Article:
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Democrats Move to Cut Iowa's Honored First-in-the-Nation Election Status, State Simply Not Diverse Enough

  On the grounds that Iowa has too few non-white residents, the Democratic Party took steps Friday that could lead it to push Iowa aside as ...

 On the grounds that Iowa has too few non-white residents, the Democratic Party took steps Friday that could lead it to push Iowa aside as it sets the rules for the 2024 presidential nominating cycle.

Although no final decision was taken on Friday by the Democratic National Committee’s Rules and Bylaws Committee, the tide appeared to be running against Iowa continuing its role as the first state to hold a contest in the presidential nominating process, according to The Washington Post.

“Now is not a time for us as a party to stand on tradition,” said Mo Elleithee, a member of the committee. “Now is not a time for us as a party to stand on status quo.” 

A draft of the resolution being considered sets criteria for states that want to apply to hold contests before the first Tuesday in March, according to the Des Moines Register.

That would cover Iowa, New Hampshire, Nevada and South Carolina. 

The rules would grade applicant states on their “ethnic, geographic (and) union representation,” as well as general election competitiveness.

A state’s “ability to run (a) fair, transparent and inclusive primary” would also be considered, according to the Register. 

Iowa, under terms of state law, must hold caucuses for both parties.

Elleithee noted by implication that Iowa would not make the cut.

“Three of the four current early window states satisfy at least two of those criteria,” he said. “One does not satisfy any of them, at least in recent years.”

Ninety percent of Iowa’s population is white, and its population is only made up of 6.5 percent union members, the Register reported. Further, in the 2020 elections, President Donald Trump won the state by eight percentage points.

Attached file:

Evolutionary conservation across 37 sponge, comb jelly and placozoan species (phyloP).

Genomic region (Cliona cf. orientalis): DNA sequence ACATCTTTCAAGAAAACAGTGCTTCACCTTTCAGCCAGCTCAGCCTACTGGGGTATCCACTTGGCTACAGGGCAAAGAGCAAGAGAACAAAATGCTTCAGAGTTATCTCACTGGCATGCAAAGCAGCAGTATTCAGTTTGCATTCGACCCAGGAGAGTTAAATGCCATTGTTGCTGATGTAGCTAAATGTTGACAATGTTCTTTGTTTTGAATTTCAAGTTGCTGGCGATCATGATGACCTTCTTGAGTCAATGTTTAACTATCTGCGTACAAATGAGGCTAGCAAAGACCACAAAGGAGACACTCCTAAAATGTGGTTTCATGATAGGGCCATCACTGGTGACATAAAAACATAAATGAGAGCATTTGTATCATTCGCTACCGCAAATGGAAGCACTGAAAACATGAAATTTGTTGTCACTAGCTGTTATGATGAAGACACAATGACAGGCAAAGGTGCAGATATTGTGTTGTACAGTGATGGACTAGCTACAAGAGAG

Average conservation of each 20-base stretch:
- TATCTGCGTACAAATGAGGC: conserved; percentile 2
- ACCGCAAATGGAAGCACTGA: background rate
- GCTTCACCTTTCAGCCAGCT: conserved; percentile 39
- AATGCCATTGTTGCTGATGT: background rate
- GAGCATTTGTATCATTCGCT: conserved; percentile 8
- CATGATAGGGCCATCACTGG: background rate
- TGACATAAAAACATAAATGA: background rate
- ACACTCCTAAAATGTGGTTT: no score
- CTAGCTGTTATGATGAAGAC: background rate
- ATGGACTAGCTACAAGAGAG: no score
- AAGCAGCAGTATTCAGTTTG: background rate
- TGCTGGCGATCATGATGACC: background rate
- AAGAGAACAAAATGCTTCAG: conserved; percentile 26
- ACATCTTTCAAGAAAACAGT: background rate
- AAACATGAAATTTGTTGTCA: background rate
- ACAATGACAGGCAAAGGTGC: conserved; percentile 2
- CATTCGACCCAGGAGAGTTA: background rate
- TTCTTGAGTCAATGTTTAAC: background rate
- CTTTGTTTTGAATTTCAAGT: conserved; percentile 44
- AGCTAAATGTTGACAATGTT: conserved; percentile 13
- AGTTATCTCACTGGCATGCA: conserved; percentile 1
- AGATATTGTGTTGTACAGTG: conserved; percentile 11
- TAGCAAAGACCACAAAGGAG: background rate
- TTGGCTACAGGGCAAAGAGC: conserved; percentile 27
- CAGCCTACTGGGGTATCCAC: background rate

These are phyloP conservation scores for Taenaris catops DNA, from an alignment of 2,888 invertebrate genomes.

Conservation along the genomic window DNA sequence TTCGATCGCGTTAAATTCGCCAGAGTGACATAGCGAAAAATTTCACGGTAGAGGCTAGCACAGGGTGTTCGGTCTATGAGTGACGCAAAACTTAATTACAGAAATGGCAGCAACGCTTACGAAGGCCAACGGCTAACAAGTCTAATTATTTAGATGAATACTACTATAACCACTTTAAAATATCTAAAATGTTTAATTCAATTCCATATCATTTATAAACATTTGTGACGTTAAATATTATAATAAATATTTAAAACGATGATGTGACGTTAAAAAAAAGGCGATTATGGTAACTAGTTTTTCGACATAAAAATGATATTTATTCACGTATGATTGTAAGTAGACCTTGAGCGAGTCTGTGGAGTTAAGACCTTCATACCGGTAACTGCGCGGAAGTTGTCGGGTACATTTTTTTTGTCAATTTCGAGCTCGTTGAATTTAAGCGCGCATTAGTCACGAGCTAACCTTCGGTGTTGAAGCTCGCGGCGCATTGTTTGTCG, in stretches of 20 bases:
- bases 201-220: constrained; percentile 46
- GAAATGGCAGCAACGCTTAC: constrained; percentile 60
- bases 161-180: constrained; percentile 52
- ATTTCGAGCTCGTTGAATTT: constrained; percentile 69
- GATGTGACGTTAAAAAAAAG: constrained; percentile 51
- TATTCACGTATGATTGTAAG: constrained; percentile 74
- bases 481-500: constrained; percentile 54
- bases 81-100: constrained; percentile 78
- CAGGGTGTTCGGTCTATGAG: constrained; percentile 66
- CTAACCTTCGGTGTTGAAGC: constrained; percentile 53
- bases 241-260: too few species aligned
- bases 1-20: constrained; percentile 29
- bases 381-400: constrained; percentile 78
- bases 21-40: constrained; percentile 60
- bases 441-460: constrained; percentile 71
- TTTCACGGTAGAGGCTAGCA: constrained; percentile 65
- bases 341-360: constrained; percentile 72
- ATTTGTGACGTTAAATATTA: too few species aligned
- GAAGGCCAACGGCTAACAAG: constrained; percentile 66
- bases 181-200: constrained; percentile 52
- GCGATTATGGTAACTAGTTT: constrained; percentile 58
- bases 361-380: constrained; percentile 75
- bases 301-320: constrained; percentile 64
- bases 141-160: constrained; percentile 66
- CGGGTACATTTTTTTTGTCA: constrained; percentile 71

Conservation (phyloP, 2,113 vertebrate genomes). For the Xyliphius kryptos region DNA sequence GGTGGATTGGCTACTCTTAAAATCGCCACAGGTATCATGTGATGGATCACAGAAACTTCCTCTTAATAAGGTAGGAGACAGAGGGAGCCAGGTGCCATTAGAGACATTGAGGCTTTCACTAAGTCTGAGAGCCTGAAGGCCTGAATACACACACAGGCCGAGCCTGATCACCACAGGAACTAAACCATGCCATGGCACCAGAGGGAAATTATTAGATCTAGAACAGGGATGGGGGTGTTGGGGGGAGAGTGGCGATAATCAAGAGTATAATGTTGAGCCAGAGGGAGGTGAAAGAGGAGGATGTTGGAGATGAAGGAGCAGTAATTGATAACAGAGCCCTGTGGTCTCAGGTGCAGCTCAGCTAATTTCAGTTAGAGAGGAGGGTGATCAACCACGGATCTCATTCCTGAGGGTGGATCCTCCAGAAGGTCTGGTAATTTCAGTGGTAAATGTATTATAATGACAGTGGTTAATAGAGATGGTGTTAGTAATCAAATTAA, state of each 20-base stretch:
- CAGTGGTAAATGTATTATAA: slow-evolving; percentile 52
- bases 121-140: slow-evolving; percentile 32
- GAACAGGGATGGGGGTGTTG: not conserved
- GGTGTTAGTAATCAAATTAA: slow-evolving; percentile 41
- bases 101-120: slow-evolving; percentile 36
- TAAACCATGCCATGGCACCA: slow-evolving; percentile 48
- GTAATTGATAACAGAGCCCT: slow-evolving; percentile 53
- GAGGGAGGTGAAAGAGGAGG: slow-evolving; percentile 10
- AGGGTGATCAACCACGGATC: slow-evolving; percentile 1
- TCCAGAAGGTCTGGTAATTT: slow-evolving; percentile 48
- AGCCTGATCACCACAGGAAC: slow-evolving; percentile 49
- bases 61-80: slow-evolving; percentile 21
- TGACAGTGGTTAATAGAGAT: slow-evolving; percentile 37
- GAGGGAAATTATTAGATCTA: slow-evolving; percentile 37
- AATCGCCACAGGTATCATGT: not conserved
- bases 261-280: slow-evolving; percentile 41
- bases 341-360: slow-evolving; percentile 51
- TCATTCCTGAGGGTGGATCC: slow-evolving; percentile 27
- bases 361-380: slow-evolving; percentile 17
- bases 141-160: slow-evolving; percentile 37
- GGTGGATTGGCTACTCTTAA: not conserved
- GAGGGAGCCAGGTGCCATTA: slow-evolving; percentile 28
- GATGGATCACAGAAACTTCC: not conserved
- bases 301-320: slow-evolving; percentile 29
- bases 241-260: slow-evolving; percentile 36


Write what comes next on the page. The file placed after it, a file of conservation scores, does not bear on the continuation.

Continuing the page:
Iowa DNC member Scott Brennan was angered at the draft rules, the Post reported. 

“I feel like I got whipsawed today, and it is not fair. And it is not fair to the people of Iowa,” Brennan said. “I believe that process came about backward.”

Iowa Democratic Party chair Ross Wilburn seemed not to take the draft rules as the end of Iowa’s role as the first state in the nation to vote. 

“As this process plays out, just as it does every four years, we look forward to working with the DNC and the Rules and Bylaws Committee to explore substantive changes to the caucuses that would make them more straightforward and accessible, ensuring the future success of this proud Iowa tradition,” he said.

The state has been warned it could be bypassed as Democrats have focused on the core issues of urban and minority voters.

“We have to be honest with ourselves, and Iowa is not representative of America,” said former DNC chairman Tom Perez after the 2020 election cycle, according to the Post.

If Democrats decide to shunt Iowa to the back of the line, that could end the tradition of both parties having the caucuses on the same day because so far Republicans have shown no interest in changing their lineup or schedule for the presidential nomination process.

The 2020 Iowa caucuses were beset with technology issues that meant the results took several days to process. National and state-level Democrats traded blame over which was responsible for the problems.

In 2020, former South Bend, Indiana, Mayor Pete Buttigieg received the most state delegate equivalents while Sen. Bernie Sanders of Vermont won the popular vote.

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